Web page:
Whenever people notice my quirky eating habits (that is, how rarely I eat, but then how much I do eat when I eat), I explain that it’s because I do intermittent fasting. That usually only leads to more questions, though, so I’ve decided to share my experiences on it …
How I Started
Up through my early 30’s, I was the guy who had to eat every four hours. Among my friends — and especially my significant others — it was well known that if I wasn’t fed in a timely manner, I would become an incredibly unpleasant person to deal with. For years, I just accepted that this was just the person I was.
But then, I started to hate that I was such a slave to my stomach. I hated that if I ever got annoyed with anything around my friends, they would roll their eyes and say, “Oh, it looks like Dennis needs food again.” I hated that my appetite was their punchline.
I decided that there had to be some way to overcome this. So I started pushing my body a bit. Without actually knowing anything about intermittent fasting, I decided to skip breakfast a few days a week, just to see how my body would respond over time.
It was rough at first, and I did find myself being inordinately grumpy in the mornings. But hey, that’s fine. This was when I was a teacher at a continuation school, so I just channeled my grumpiness into … er, strictness, I guess.
Whatever. It worked for the time being, more or less.
After around six months, I noticed that I was feeling less and less hungry each morning. My body was getting used to the skipped meal, and my mood was improving noticeably. More importantly, my overall energy level wasn’t fluctuating anymore.
To continue pushing myself, I started eating later lunches, while also making an active effort to avoid late-night snacking. At this point, I would go for around 12 hours between my last meal of the night and my first meal of the next morning. The fasting period wasn’t a conscious thing, though. It just seemed to work, so I stuck with it.
And then two years ago, I stumbled on the idea of intermittent fasting. I realized that that’s basically what I’d been doing for years already, so I decided to crank it up even further. Three or four days a week, I started eating only one meal for the day. This pushed my fasting window to around 24 hours.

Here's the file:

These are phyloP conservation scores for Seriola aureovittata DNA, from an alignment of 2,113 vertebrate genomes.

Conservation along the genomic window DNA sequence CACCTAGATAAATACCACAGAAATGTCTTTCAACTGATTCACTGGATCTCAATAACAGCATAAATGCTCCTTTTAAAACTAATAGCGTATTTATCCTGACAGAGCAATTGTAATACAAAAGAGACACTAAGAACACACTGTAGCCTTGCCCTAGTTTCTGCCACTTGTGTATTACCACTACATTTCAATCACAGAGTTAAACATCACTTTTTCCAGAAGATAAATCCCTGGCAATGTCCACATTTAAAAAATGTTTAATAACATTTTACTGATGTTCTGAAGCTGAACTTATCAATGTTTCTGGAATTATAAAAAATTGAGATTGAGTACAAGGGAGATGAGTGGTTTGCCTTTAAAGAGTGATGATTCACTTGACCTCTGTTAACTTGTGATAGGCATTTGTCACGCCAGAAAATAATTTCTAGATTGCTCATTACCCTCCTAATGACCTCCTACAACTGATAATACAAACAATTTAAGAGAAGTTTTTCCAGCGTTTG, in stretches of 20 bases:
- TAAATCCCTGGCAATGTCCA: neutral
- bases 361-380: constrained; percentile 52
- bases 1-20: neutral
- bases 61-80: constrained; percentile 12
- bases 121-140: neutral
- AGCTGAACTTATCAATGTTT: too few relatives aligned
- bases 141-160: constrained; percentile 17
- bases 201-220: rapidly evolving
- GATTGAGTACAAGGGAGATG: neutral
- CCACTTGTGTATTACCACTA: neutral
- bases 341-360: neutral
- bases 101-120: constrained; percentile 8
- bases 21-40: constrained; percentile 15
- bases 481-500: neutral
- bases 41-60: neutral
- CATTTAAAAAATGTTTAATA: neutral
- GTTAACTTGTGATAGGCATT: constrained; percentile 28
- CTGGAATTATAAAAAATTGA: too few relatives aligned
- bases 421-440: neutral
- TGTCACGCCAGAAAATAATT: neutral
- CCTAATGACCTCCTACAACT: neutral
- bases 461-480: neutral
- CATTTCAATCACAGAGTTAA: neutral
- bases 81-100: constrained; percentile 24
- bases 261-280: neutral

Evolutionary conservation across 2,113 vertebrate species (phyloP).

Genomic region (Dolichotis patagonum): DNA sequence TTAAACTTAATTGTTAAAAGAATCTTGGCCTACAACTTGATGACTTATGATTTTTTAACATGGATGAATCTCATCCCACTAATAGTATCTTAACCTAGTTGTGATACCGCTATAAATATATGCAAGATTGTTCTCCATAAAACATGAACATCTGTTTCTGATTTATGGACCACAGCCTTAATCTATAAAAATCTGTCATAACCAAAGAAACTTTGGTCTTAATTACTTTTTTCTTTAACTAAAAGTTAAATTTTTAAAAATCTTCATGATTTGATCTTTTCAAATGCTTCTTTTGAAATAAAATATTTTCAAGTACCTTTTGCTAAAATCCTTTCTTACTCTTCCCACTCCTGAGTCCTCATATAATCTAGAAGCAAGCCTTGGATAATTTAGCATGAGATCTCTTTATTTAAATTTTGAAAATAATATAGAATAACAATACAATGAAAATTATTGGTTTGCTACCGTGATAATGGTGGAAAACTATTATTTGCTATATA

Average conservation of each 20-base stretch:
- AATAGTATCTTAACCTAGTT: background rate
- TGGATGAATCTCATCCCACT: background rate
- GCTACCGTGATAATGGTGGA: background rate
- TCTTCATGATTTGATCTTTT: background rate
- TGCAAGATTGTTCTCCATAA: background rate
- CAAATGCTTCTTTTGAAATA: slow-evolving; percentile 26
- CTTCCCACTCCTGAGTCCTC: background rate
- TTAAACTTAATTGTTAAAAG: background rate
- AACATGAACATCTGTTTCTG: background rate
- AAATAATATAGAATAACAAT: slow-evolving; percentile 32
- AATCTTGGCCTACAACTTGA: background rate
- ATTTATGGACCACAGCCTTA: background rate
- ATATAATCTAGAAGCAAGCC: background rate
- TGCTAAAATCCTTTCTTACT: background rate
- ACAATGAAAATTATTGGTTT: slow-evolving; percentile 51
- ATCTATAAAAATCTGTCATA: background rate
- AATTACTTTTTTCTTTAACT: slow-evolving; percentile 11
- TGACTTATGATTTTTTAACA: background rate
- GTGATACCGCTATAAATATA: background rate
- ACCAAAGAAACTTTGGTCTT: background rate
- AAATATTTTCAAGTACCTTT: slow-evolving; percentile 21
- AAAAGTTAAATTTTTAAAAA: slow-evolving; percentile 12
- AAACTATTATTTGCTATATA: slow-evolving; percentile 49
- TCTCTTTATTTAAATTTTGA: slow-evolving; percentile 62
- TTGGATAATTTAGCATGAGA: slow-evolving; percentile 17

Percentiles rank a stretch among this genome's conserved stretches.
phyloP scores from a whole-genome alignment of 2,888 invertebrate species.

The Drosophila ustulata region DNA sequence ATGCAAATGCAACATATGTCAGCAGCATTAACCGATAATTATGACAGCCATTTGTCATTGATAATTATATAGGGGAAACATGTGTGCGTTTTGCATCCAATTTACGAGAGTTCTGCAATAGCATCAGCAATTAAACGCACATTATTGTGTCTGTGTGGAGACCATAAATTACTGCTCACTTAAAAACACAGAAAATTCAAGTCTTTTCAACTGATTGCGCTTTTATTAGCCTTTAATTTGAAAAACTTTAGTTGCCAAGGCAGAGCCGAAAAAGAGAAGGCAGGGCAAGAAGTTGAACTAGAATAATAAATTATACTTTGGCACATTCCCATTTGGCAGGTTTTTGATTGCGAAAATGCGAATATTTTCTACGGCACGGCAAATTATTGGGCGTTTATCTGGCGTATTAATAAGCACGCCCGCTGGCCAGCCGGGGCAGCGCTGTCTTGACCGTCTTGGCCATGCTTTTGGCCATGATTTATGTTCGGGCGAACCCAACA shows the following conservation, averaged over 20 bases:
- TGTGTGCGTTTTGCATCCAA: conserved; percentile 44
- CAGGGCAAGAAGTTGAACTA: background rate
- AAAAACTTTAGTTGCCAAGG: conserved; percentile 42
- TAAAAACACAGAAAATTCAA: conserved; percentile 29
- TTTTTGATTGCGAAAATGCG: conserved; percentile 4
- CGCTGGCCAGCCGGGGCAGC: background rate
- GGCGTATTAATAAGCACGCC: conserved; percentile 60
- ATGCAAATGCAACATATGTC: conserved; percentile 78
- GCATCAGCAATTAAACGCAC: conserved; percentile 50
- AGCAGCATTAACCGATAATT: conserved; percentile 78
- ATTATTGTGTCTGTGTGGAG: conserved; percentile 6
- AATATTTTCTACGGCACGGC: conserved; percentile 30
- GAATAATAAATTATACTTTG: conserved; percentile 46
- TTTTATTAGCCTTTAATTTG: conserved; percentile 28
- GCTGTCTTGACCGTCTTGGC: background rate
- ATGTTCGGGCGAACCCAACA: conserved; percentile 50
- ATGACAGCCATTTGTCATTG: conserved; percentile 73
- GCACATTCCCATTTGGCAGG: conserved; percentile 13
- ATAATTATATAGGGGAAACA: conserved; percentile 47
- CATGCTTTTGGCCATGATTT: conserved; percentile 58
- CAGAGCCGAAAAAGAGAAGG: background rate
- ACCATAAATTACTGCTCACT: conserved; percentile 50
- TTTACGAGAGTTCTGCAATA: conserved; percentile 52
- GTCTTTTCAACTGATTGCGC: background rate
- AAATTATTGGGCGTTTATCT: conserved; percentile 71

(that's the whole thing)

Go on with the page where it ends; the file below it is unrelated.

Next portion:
Surprisingly, it wasn’t as hard as I thought it would be. As long as I timed my eating schedule so that my sleeping time coincided with the hours I’d be the hungriest, I was able to “power through” the night, as I started calling it. Nowadays, I’ll even push up to 36 hours every now and then. Once I got used to the 24-hour fasting window, pushing to 36 hours or more was totally doable. Essentially, I just had to work up to it — like one would do with any new skill.
Whenever I explain my eating schedule nowadays, people often express amazement and mention that they could never do that. But here’s the thing:
This took me literally a decade to train my body to do. With some persistence, I do believe anyone can do it.
Why I Do It
So why do I fast intermittently then? A few reasons:
1. It makes my day so much more efficient
Some time ago, I decided to keep track of the time I actually spend eating or just thinking about eating. Let’s say I’m sitting at my desk, working. Half an hour (or more) before mealtime, I start thinking about what I want to eat. Once mealtime rolls around, I have to leave my desk to get food. And then of course I spend time eating. Afterwards, I return to my desk, but it sometimes takes half an hour (or more) to get back into the work rhythm I had before I got up.